Scientific Name: Bombus occidentalis mckayi
Taxonomy Group: Arthropods
Range: Yukon, Northwest Territories, British Columbia
Last COSEWIC Assessment: May 2014
Last COSEWIC Designation: Special Concern
SARA Status: No schedule, No Status
PLEASE NOTE: Not all COSEWIC reports are currently available on the SARA Public Registry. Most of the reports not yet available are status reports for species assessed by COSEWIC prior to May 2002. Other COSEWIC reports not yet available may include those species assessed as Extinct, Data Deficient or Not at Risk. In the meantime, they are available on request from the COSEWIC Secretariat.
Western Bumble Bee, Bombus occidentalis Greene, is one of five North American members of the subgenus Bombus sensu stricto. It is a medium-sized (1 – 2 cm) bumble bee with a short head. The abdomen is colour variable, but all individuals have a transverse band of yellow hair on the thorax in front of the wing bases, and the tip of the abdomen is almost always white.
Bumble bee taxonomy is widely debated, including the taxonomic history of Western Bumble Bee. The species was once considered synonymous with Yellow-banded Bumble Bee; however, recent genetic work confirms these two species as separate. Additional recent taxonomic work further splits Western Bumble Bee into two separate subspecies: Bombus occidentalis occidentalis and Bombus occidentalis, based on genetic, morphological and distributional information.
This subspecies ranges in Canada from northern British Columbia (north of approximately 55-57ºN) through southern Yukon and westernmost Northwest Territories; at least 50% of its global range is in Canada. Recent surveys in northwestern Canada and Alaska suggest that it is still common. However, the southern subspecies of the Western Bumble Bee is experiencing a serious, apparently northward-moving decline, and because the causes of this decline are unknown, the northern subspecies faces an uncertain future. Recent studies in Alaska suggest that this subspecies has among the highest parasite loads (particularly the microsporidian Nosema bombi) of any bumble bee species in North America. Other potential threats include the unknown transmission of disease from exotic bumble bee species introduced for pollination in greenhouses (ongoing in the Yukon), pesticide use (including neonicitinoid compounds), and habitat change.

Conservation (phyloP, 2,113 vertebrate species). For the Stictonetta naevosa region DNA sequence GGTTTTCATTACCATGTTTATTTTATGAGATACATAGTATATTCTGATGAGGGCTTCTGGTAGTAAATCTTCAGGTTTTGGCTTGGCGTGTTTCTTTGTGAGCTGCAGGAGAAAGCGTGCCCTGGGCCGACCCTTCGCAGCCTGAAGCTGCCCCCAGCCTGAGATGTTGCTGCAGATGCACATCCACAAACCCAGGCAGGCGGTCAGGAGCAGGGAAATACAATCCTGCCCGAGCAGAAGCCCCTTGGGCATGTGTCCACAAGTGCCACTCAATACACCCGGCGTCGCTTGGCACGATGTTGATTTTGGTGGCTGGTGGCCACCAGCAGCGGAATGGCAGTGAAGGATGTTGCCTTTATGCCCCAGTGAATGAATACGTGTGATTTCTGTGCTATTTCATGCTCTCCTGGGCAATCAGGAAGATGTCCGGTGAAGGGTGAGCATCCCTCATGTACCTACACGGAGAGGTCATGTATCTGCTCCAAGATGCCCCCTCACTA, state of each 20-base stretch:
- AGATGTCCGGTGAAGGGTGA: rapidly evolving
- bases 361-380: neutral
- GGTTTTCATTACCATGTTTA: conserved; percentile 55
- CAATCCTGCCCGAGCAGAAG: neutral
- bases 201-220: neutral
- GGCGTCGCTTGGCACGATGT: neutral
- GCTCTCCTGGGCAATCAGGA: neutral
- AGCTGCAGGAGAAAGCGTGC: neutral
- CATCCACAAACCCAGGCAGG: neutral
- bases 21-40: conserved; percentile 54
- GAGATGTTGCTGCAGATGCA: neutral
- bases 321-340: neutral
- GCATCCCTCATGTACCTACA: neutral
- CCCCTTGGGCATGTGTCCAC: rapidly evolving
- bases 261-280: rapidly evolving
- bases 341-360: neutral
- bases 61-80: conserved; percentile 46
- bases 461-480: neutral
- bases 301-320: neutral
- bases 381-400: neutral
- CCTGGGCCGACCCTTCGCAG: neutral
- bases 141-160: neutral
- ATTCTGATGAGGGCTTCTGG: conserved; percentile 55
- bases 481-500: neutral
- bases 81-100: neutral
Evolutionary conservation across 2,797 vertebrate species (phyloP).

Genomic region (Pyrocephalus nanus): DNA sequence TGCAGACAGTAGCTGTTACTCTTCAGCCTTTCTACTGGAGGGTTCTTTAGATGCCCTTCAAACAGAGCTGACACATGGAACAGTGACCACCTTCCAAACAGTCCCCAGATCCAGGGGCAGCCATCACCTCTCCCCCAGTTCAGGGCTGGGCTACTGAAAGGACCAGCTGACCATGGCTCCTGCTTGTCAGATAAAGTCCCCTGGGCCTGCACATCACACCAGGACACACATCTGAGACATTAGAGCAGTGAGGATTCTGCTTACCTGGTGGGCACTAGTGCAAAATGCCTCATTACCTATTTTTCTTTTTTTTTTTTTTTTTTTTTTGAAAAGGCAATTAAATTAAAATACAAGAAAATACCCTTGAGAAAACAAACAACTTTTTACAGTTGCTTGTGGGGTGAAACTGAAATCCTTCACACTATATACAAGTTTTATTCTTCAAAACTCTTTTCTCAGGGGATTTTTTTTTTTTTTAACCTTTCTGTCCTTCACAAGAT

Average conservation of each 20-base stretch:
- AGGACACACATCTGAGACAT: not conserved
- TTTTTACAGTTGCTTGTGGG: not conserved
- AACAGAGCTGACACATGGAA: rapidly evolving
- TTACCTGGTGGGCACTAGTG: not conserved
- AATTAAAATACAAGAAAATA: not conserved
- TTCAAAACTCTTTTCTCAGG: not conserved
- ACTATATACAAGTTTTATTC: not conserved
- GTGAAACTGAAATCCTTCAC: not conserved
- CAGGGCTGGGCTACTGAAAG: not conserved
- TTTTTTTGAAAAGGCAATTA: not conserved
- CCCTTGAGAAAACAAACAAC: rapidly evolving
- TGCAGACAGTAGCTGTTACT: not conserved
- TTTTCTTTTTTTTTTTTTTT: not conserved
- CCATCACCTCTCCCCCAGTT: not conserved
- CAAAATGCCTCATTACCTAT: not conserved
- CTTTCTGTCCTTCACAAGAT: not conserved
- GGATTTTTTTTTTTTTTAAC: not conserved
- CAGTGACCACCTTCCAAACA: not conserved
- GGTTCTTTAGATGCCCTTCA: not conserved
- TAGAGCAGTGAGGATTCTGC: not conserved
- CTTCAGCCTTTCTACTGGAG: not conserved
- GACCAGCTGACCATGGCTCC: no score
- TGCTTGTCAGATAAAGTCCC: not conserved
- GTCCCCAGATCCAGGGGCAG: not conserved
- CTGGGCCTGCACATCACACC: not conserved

Under Canada’s Species at Risk Act (SARA), the foremost function of COSEWIC is to "assess the status of each wildlife species considered by COSEWIC to be at risk and, as part of the assessment, identify existing and potential threats to the species".
COSEWIC held two Wildlife Species Assessment Meetings in this reporting year (October, 2013 to September, 2014) from November 24 to November 29, 2013 and from April 27 to May 2, 2014. During the current reporting period, COSEWIC assessed the status or reviewed the classification of 56 wildlife species.
The wildlife species assessment results for the 2012-2013 reporting period include the following:
Special Concern: 20
Data Deficient: 0
Not at Risk: 1
Of the 56 wildlife species examined, COSEWIC reviewed the classification of 40 that had been previously assessed. The review of classification for 25 of those wildlife species resulted in a confirmation of the same status as the previous assessment.
The Government of Canada is committed to preventing the disappearance of wildlife species at risk from our lands. As part of its strategy for realizing that commitment, on June 5, 2003, the Government of Canada proclaimed the Species at Risk Act (SARA). Attached to the Act is Schedule 1, the list of the species provided for under SARA, also called the List of Wildlife Species at Risk. Extirpated, Endangered and Threatened species on Schedule 1 benefit from the protection of prohibitions and recovery planning requirements under SARA. Special Concern species benefit from its management planning requirements. Schedule 1 has grown from the original 233 to 521 wildlife species at risk.
Please submit your comments byApril 15, 2015, for terrestrial species undergoing normal consultationsand byOctober 15, 2015, for terrestrial species undergoing extended consultations.For a description of the consultation paths these species will undergo, please see:Species at Risk Public Registry website